For a time it seems not so important to classify the metonymies as to make peas or dandelion taste like coffee.
1560s, from French métonymie (16c.) and directly from Late Latin metonymia, from Greek metonymia, literally "a change of name," related to metonomazein "to call by a new name; to take a new name," from meta- "change" (see meta-) + onyma, dialectal form of onoma "name" (see name (n.)). Figure in which the name of one thing is used in place of another that is suggested by or associated with it (e.g. the Kremlin for "the Russian government"). Related: Metonymic; metonymical.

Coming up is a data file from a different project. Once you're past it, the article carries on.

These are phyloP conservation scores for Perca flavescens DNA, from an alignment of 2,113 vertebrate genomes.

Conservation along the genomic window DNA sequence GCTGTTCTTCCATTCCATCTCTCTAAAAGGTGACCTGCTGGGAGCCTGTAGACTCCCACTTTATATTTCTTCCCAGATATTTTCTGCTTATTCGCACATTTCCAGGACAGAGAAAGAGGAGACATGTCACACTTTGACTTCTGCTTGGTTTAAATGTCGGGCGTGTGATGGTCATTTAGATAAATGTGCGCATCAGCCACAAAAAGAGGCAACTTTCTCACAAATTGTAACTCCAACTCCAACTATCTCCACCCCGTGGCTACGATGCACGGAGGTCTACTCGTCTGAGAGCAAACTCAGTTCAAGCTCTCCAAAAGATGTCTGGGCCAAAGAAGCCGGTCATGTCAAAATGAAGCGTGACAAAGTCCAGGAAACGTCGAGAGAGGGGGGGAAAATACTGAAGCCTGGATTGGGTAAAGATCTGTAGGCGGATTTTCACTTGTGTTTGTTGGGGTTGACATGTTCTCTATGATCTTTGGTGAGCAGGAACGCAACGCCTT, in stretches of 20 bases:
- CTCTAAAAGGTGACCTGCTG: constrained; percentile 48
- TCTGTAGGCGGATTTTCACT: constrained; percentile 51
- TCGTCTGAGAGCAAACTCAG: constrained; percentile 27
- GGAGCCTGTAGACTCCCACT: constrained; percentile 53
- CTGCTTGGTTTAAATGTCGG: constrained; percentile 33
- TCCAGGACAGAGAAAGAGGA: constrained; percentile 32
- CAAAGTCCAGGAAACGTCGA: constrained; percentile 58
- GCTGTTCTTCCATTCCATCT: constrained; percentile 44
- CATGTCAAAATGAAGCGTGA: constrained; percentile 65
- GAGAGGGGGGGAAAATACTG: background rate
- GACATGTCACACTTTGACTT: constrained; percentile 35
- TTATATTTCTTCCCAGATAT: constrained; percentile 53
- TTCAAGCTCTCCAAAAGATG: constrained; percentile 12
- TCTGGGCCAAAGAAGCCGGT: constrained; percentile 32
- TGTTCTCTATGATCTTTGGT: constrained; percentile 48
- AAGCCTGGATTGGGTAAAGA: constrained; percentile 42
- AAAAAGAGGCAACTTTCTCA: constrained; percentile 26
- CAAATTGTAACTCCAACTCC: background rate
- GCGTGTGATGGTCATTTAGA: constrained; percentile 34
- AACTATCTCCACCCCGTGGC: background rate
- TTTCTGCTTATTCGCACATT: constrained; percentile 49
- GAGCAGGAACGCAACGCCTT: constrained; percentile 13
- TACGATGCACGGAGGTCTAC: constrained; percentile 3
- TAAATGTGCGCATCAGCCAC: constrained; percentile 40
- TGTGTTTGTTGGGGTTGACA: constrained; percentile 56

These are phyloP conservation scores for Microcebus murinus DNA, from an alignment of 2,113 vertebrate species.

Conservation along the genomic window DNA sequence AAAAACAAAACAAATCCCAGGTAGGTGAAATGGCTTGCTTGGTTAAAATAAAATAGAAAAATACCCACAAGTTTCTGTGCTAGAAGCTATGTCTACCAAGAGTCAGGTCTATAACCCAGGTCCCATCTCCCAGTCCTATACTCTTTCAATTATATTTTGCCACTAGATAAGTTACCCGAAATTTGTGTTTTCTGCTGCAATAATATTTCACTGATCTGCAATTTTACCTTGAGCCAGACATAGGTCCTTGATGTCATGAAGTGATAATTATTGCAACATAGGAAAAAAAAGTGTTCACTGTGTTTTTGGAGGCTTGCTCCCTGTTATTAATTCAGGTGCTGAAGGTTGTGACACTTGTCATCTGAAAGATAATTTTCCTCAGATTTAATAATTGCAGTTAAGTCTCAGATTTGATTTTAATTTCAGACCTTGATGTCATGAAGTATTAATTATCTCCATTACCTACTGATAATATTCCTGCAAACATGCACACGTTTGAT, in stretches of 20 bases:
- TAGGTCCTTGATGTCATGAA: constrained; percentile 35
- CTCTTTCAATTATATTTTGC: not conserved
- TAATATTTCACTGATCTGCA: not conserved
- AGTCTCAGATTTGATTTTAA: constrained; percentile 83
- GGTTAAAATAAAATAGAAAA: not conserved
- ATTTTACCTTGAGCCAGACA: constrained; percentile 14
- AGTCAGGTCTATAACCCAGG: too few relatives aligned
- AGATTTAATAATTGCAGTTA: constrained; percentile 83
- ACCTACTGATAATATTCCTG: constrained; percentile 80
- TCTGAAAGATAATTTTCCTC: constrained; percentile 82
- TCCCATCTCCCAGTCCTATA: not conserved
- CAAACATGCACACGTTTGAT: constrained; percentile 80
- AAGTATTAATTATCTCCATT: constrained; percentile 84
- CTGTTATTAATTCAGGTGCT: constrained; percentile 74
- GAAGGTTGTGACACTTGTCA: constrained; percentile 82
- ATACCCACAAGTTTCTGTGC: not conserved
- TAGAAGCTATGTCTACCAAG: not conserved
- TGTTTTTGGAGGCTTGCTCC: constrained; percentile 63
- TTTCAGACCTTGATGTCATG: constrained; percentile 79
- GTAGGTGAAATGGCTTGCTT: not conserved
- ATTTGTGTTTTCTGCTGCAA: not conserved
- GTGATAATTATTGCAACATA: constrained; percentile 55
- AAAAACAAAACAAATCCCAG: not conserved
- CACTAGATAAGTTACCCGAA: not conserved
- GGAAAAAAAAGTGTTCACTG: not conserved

metonymy me·ton·y·my (mə-tŏn'ə-mē)
In schizophrenia, a language disturbance in which an inappropriate but related word is used in place of the correct one.